• Apart from his rock hits he also played film themes such as Because They’re Young and Peter Gunn
  • First rock guitarist to have his own signature guitars the DE400 and DE500 made by Guild
  • Gretsch brought out the first Duane Eddy signature  6120DE in 1997 but reissued it as the G6120 in 2011 (see picture on right). It was  based on the original Chet Atkins 6120 he used for his early hits, with some modifications.
  • Has sold over 100 million records making him most popular rock guitarist
  • Admitted  into the Rock ‘n Roll Hall of Fame in 1994

On those guitars

I’d had a pink 1964 Fender Stratocaster when I played in The Expression and the Uptown Go-Go Band but I could never keep it in tune and (foolishly) got rid of it, and my Vox AC30 TB amplifier, when I left the band.

Years later I saved up and went down to London to buy a Buddy Holly-type Squier Stratocaster in sunburst with the original 3-way pick-up switch (which I upgraded to a 5-way). It was assembled in Japan but from genuine US parts. And it served me well (I used it a lot when I played with a 60s cover bands Oh Boy and Shades of Rock as shown in archive photos). I had it cleaned up and checked over recently and it’s in good condition for a 25 year old guitar.

The Gretsch had to wait a bit longer. At over £$3,000 dollars there’s no way I could afford the Duane Eddy signature guitar but a couple of years ago my ex-Avalon colleague David Parkinson and I decided we’d both buy an Electromatic vintage re-issue. He wanted an orange one in memory of Eddie Cochran and I got a black one. We get together occasionally for a Gretsch-fest!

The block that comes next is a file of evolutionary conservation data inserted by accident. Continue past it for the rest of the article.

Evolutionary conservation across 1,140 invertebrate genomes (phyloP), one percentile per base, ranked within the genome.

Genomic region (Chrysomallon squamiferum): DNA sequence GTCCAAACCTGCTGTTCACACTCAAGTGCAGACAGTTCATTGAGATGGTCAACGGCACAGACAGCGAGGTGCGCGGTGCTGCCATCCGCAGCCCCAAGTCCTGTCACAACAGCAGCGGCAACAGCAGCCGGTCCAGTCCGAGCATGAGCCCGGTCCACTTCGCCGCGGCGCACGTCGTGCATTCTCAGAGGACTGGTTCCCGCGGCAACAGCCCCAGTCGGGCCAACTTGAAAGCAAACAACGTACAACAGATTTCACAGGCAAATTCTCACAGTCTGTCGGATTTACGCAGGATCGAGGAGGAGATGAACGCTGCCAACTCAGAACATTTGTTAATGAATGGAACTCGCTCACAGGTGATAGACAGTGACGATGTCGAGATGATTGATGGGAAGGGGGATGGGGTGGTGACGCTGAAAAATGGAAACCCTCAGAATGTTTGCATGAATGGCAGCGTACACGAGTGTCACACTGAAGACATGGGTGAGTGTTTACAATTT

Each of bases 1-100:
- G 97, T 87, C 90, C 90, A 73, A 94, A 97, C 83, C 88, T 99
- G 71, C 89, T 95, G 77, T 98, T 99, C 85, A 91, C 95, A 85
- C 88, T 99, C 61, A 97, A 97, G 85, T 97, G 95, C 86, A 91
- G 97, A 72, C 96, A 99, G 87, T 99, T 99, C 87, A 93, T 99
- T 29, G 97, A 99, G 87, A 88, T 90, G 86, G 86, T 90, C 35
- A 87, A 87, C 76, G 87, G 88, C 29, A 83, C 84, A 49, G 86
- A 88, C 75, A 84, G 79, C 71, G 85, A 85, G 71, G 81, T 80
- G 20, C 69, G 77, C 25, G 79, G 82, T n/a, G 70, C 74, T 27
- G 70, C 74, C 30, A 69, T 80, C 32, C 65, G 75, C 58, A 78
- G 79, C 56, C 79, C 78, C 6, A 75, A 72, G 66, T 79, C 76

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Robert Cray – modern blues legend

sc00002d5dWe saw Robert Cray in Manchester in on his World Tour  “Don’t be afraid of the dark”  (a song we’ve just added to our repertoire).

He and his band were incredible. His mix of soul and blues was wonderful. He played and sang superbly and his band were so tight.

It made us realise how much work we needed to do with our band on the endings of songs (with so many musicians in the band sometimes it seemed like everyone wanted to have the last word).

IN-MY-SOUL-ALBUM-COVER-HI-RES-300x300His latest album “In my Soul” is very good and it’s packaging is cool too; it’s square like an old LP and has the CD inside a sleeve and printed with grooves just like the old vinyl.P1020194

It looks as good as it is to listen to.

Found out more about Robert Cray here

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Steve Cropper – guitar legend

As a young guitarist I was in awe of Steve Cropper, guitarist with Booker T and the MGs (Memphis Group). Listening to him play guitar licks such as those on Green Onions or  Soul Man which were simple but his technique made them sound special.

P1000442We’d seen the Stax revue when it came to Manchester in the mid-60s and three years ago I had the chance to see Steve Cropper play at the Ramsbottom Music Festival supported by The Animals.

The Animals were good but I went to see Steve. It was a rain-sodden day but worth waiting for.

P1000454Steve played, and sang, a number of the songs he’d written for Stax artists. He wasn’t playing the Fender Telecaster that I remembered but what might have been a Schecter tele-style guitar – but it sounded good.












He also told stories about how some songs came to be written, for example “Sittin’ on the Dock of the Bay”.

Otis Redding couldn’t really play guitar that well so he had his guitar tuned to an open E major chord.

All he had to do to change different chords was to slide his fingers up the neck. So there are no minor chords in that song.

Steve said he also wondered about which ships Otis was referring to until he went down to ‘Frisco Bay and saw the roll-on-roll-off container ships.P1000468

It was a great evening. I was cold and wet but it was worth it!